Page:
Do you want horsepower or mpg?
Keith Crain is editor-in-chief of Automotive News.
American consumers seem confused these days.
The price of gasoline has gone down almost 40 cents a gallon in the past few months, but no one wants to take credit.
And the automobile companies are promoting high-mileage cars and all sorts of electric cars.
With slightly less fanfare, they also are introducing vehicles with huge amounts of horsepower.
If both are successful, consumers are schizophrenic.
The next breakthrough will be a vehicle with 700 hp that gets 40 mpg.
Actually, there are quite a few high-horsepower vehicles with fuel economy pushing 30 mpg on the highway. We can thank the computer for making all of this possible. Without the computer we wouldn't be able to build engines with such amazingly low emissions.
We are so used to smooth-running, low-emission vehicles with performance the way we want that we forget they were impossible just a couple of decades ago.
When emissions regulations and corporate average fuel economy requirements were introduced, auto companies didn't know what to do, and the results were dismal. With the introduction of the computer, everything changed. Thank goodness.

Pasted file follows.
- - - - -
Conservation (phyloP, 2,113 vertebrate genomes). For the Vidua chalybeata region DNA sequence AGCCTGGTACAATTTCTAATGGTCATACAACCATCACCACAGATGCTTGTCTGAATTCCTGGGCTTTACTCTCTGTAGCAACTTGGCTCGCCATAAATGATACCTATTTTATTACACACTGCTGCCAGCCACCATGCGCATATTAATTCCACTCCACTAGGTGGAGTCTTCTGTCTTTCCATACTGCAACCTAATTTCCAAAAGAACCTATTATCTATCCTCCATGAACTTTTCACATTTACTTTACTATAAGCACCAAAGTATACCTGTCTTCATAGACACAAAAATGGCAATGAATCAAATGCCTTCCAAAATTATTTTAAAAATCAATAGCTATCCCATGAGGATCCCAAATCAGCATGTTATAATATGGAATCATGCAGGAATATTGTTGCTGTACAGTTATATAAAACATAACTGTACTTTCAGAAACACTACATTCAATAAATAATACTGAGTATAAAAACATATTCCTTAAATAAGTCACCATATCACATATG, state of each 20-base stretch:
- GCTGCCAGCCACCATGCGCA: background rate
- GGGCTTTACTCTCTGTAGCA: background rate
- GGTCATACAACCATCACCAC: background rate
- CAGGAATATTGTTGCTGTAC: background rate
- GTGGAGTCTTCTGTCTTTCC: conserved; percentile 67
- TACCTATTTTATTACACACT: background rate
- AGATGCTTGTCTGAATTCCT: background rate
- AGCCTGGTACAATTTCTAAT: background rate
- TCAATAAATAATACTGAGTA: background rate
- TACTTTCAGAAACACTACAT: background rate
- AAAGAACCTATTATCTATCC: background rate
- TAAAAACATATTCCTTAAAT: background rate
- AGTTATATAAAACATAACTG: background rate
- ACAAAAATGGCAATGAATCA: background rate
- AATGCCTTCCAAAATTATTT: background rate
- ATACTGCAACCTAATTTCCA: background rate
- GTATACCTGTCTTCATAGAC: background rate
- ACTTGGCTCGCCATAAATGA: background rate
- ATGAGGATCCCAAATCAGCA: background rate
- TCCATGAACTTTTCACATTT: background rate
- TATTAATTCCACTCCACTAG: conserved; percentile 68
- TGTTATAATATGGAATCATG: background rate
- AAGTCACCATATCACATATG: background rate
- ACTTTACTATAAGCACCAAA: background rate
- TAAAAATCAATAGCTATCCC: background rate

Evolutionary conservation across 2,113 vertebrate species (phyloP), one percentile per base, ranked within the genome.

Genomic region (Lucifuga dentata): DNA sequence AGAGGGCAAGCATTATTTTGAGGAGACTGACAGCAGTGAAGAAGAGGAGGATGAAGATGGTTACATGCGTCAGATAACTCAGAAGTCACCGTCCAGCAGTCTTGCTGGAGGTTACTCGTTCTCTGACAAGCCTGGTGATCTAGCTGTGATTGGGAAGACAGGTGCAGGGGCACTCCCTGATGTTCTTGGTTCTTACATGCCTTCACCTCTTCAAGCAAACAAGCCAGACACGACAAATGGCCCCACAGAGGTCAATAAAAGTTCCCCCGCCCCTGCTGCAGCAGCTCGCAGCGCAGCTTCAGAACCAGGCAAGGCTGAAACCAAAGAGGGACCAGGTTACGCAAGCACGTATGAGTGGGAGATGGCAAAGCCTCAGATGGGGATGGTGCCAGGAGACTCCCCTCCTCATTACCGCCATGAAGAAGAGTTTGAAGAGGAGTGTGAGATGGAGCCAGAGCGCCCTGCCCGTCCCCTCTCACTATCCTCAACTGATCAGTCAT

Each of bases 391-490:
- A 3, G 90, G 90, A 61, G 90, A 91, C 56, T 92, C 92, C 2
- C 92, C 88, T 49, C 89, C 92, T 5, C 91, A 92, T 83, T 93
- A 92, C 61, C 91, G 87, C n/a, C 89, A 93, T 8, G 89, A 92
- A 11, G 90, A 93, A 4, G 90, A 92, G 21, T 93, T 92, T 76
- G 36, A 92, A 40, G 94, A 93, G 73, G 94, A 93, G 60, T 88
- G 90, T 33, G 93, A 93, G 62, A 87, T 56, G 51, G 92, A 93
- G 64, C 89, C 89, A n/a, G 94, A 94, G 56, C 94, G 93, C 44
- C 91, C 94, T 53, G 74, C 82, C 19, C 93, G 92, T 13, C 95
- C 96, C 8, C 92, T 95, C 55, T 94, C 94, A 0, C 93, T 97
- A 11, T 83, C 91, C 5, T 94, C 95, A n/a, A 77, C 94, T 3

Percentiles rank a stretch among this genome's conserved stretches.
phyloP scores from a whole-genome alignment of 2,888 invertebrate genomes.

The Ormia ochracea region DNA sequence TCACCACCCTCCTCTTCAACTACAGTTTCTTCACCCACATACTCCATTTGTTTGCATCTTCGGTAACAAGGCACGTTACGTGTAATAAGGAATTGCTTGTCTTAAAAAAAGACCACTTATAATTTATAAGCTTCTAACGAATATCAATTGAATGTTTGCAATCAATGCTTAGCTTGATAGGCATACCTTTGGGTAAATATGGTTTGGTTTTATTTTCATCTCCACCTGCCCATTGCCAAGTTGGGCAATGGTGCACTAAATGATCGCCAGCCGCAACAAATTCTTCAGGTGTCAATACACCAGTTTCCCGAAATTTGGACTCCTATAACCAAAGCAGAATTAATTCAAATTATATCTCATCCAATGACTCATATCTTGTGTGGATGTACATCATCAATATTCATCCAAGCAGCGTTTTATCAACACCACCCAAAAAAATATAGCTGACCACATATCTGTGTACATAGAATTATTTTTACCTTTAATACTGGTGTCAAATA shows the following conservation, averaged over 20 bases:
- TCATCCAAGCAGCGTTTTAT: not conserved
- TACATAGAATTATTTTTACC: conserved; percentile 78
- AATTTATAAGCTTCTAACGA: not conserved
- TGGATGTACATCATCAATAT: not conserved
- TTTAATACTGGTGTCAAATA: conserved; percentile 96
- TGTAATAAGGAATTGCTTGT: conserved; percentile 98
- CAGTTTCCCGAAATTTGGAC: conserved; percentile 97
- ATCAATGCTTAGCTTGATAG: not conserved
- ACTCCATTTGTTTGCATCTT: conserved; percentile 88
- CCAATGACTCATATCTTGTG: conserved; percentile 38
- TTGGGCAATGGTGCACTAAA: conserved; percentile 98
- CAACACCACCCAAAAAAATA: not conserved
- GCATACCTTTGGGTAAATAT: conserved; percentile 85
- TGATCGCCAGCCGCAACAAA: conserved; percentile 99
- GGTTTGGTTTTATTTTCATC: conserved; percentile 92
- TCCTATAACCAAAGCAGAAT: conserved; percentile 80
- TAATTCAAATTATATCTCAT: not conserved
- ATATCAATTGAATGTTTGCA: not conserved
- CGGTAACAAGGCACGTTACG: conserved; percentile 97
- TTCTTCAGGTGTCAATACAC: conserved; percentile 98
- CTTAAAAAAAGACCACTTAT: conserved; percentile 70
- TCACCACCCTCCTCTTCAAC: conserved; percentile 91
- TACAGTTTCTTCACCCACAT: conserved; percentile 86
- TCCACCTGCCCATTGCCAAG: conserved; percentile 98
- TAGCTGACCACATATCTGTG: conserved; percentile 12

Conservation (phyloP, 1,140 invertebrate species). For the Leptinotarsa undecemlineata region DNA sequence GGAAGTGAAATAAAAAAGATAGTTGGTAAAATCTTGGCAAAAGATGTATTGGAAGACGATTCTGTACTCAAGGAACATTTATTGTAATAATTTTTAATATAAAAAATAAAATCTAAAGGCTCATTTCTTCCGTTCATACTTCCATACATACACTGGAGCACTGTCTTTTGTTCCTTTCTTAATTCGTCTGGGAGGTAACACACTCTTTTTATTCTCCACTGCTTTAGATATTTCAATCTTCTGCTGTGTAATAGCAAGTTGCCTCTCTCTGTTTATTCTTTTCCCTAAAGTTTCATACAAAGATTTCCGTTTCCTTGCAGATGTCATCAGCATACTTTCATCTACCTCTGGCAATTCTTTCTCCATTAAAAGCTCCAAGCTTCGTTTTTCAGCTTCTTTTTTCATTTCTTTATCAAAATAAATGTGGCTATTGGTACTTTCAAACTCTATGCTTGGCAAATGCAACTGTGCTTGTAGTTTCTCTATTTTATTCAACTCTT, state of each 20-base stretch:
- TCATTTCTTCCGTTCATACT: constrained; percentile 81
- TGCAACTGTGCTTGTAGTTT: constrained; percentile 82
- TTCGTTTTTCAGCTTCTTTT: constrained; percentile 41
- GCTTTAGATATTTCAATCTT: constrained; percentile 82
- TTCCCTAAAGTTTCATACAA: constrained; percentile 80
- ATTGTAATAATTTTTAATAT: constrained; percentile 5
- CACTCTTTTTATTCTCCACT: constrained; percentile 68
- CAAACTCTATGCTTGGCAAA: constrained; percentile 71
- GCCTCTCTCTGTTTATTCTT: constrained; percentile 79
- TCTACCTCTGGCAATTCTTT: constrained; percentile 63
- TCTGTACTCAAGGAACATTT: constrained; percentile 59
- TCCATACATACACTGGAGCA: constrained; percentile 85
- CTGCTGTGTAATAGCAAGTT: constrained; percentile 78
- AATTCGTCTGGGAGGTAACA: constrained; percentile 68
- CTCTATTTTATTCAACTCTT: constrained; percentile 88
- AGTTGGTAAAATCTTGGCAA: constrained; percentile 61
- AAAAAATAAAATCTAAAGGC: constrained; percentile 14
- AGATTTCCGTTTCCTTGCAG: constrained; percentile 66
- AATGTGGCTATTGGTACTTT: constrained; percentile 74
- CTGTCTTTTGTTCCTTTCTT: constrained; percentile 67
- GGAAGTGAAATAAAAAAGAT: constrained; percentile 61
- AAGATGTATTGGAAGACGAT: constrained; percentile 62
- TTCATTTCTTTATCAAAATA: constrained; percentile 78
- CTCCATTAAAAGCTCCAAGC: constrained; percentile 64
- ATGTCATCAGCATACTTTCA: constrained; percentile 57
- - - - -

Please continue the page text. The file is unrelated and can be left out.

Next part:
Today we produce vehicles in every shape and size for American consumers. With the wild swings in the price of gasoline, it must be a nightmare for marketing executives trying to promote a vehicle Americans want to buy. If gasoline had stayed at around $4 or more a gallon, buying habits would definitely change over the long haul.
But if the consumer isn't convinced that fuel is going to remain expensive -- after seeing gasoline prices drop almost overnight -- it would surprise me to see any permanent change in buying preferences. Americans will quickly go back to their old buying habits, and the industry will have customers with radically different tastes.
As fuel costs rise and fall, it's hard for American consumers to gauge how long prices will remain stable.
That must be a marketing nightmare. And every auto dealer is trying to figure out what sort of inventory to stock. It's going to take a crystal ball to make sense of it.
And the minute you've got it right, fuel prices will swing the other way and everyone will be out of kilter.
It's a good thing most manufacturers have a big product mix. They're going to need it.
You can reach Keith Crain at email@example.com.